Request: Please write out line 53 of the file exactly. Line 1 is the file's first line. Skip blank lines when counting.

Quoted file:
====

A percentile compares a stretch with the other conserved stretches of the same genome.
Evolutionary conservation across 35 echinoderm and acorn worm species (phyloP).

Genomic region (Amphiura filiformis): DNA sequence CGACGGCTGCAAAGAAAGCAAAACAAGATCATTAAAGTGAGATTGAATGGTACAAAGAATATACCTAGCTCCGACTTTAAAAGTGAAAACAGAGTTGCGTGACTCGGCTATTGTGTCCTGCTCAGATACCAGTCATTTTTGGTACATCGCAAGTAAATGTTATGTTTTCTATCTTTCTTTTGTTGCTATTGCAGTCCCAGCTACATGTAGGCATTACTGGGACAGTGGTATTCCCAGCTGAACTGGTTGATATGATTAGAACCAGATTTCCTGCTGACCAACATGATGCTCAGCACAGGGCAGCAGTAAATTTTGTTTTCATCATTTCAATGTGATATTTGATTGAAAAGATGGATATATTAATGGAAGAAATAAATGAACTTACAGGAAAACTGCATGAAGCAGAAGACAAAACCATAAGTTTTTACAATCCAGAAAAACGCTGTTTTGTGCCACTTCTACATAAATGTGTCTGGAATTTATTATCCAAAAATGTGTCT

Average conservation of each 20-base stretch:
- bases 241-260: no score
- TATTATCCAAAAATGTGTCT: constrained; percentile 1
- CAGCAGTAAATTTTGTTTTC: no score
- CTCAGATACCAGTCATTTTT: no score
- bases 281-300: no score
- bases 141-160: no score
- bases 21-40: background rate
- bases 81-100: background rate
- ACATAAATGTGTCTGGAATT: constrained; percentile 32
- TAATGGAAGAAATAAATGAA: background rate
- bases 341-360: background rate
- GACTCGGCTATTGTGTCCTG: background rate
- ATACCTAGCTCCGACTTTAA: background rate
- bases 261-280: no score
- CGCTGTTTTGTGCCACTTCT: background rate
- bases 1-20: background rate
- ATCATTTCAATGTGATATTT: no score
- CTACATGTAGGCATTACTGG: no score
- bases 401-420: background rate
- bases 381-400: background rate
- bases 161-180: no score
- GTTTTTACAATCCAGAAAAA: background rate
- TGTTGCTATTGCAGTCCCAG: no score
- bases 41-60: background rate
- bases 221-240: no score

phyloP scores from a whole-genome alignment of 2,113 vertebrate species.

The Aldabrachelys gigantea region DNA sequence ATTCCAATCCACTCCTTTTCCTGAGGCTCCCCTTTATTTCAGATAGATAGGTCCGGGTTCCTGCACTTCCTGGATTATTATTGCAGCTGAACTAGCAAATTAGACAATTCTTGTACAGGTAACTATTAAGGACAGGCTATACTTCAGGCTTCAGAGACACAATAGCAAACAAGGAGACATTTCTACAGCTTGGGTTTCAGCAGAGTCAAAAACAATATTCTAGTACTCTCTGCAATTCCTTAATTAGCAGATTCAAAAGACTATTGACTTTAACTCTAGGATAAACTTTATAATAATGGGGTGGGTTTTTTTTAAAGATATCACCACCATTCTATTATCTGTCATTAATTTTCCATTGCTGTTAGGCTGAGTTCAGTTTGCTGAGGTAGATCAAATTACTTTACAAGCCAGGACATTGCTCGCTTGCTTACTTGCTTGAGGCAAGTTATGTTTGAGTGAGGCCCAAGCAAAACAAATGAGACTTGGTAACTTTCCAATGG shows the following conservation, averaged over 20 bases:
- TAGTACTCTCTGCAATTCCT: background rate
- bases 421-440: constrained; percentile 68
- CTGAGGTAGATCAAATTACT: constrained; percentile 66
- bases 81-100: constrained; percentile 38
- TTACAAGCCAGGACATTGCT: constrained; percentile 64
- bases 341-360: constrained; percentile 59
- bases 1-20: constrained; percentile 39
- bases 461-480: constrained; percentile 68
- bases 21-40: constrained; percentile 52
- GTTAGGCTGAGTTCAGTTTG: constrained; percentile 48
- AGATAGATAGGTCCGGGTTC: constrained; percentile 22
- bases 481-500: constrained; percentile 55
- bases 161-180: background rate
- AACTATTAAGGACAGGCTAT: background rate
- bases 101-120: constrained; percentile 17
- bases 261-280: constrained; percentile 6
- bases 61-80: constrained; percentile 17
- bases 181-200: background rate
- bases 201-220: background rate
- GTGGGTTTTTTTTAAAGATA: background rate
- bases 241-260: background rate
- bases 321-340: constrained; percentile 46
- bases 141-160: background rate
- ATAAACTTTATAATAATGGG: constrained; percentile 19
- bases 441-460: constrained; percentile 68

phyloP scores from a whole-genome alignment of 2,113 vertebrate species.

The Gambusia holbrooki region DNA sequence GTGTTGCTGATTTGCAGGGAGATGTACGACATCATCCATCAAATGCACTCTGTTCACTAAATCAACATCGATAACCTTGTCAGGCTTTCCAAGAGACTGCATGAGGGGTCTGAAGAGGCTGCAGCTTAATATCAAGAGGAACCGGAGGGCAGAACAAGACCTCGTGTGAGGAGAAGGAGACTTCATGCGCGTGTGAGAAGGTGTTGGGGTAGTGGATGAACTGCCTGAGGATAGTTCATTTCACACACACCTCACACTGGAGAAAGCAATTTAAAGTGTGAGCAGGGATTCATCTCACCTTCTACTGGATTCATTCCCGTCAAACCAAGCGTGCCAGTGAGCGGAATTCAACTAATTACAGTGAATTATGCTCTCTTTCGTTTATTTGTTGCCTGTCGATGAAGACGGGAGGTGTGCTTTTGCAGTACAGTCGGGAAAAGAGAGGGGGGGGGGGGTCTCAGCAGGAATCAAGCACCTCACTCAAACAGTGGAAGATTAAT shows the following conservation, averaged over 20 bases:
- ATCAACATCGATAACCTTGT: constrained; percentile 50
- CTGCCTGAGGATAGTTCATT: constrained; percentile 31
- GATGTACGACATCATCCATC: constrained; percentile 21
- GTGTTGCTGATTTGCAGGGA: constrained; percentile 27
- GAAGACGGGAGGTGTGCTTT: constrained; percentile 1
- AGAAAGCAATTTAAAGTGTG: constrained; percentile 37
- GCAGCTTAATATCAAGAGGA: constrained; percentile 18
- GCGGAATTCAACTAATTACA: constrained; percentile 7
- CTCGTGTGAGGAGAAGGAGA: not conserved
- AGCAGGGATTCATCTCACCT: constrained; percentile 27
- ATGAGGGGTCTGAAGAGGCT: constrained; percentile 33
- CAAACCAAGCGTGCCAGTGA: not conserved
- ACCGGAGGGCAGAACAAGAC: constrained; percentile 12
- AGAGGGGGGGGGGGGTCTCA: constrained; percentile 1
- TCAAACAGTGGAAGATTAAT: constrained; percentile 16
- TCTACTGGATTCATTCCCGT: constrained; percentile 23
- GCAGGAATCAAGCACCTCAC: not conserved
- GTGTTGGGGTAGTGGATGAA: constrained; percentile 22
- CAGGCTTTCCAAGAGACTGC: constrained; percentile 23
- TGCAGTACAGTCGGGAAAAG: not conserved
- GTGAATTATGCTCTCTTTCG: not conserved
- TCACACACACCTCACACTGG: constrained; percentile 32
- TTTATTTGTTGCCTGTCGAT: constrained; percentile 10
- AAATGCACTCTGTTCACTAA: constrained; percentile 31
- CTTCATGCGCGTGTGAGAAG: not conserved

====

- bases 321-340: constrained; percentile 46